Reform Advocate -- March 04, 1893From Mr. H. Eliassof's Report as Superintendent of the Society in Aid of Russian Refugees
The Society was organized on August 23rd, 1891, and the work of relieving the refugees commenced the following month. On Jan. 31st, 1893, it completed 17 months of work. During the first 6 months, 391 applications were considered with $5,616 disbursed. In the following 11 months, 671 applications were taken and $25,038 expended, making a grand total of $1,062 applications and $30,654 cash disbursed for 17 months.
In the beginning of March, 1892, the Society was reorganized and arrangements were then completed to receive, care for, and distribute a greater number of refugees than before. Energetic efforts were made to enable the Society to send away from Chicago to the country towns as many refugees as could be induced to leave the large and crowded city. The work of distribution was done systematically. The refugees were not forced upon the 2communities, but were shipped to places only, where our traveling agent found parties who were willing to accept the new-comers and help them find homes and work. All families or single men, who were sent from Chicago to the country, were assigned with credentials to one man or to a committee, in the respective town, who took charge of them. The 1,062 applications during the 17 months represent a total number of 2,968 persons, the number of families being 603. Among the total number of applications were 387 mechanics, with 75 trades represented, 26 professionals, and 44 farmers.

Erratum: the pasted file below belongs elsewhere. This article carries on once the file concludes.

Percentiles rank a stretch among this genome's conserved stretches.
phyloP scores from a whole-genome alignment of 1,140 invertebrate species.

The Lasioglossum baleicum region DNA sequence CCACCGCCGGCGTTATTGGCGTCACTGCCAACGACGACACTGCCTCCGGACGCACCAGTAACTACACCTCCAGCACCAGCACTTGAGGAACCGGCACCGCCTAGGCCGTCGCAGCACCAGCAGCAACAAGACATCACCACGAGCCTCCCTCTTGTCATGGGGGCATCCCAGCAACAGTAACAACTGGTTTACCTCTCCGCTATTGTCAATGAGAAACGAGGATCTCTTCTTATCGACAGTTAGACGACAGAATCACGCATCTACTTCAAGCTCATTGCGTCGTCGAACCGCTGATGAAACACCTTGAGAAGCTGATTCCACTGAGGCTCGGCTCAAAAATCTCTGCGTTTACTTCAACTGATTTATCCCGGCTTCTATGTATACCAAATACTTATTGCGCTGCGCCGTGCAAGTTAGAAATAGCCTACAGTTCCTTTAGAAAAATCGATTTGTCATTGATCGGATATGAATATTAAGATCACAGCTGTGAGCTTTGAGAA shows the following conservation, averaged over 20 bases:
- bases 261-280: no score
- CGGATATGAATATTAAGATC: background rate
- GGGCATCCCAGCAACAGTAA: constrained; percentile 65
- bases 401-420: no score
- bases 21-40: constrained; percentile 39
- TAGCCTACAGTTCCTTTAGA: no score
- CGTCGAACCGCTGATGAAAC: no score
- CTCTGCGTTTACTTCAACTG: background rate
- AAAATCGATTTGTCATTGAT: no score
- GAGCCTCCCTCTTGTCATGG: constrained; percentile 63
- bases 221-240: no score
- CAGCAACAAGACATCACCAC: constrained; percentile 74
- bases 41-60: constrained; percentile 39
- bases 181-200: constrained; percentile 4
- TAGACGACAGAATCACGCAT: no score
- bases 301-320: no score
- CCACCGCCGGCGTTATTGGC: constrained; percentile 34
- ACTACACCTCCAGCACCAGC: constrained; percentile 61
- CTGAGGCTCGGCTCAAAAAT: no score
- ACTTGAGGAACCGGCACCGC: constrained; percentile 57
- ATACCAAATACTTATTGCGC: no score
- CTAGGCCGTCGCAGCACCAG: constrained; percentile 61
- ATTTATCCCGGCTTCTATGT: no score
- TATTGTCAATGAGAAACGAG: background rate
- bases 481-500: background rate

915 persons were sent away from Chicago, of which 129 returned. Some of these came back because they preferred not to stay in small towns where they could not live Kosher, according to the dietary laws of the Mosaic Code. The Employment Bureau was in operation from March 23rd to Sept. 17, 1892 and during this time found work for 505 applicants.3
Taking into consideration the large number of people in the care of the Society, very few deaths occurred during these 17 months.
The results of the work can be considered very satisfactory. From reliable bits of information received by the Society, it may be safely concluded that the majority of those refugees who were sent to the country communities are well taken care of and are in a better position than those who remained in the city. Most of them have found employment and are becoming self sustaining. Some of the married men who had left their families in Russia were able, after working 6 or 8 months, to send enough money to bring their relatives here.
II D 1, II D 1, V A 2, II D 8, V A 2
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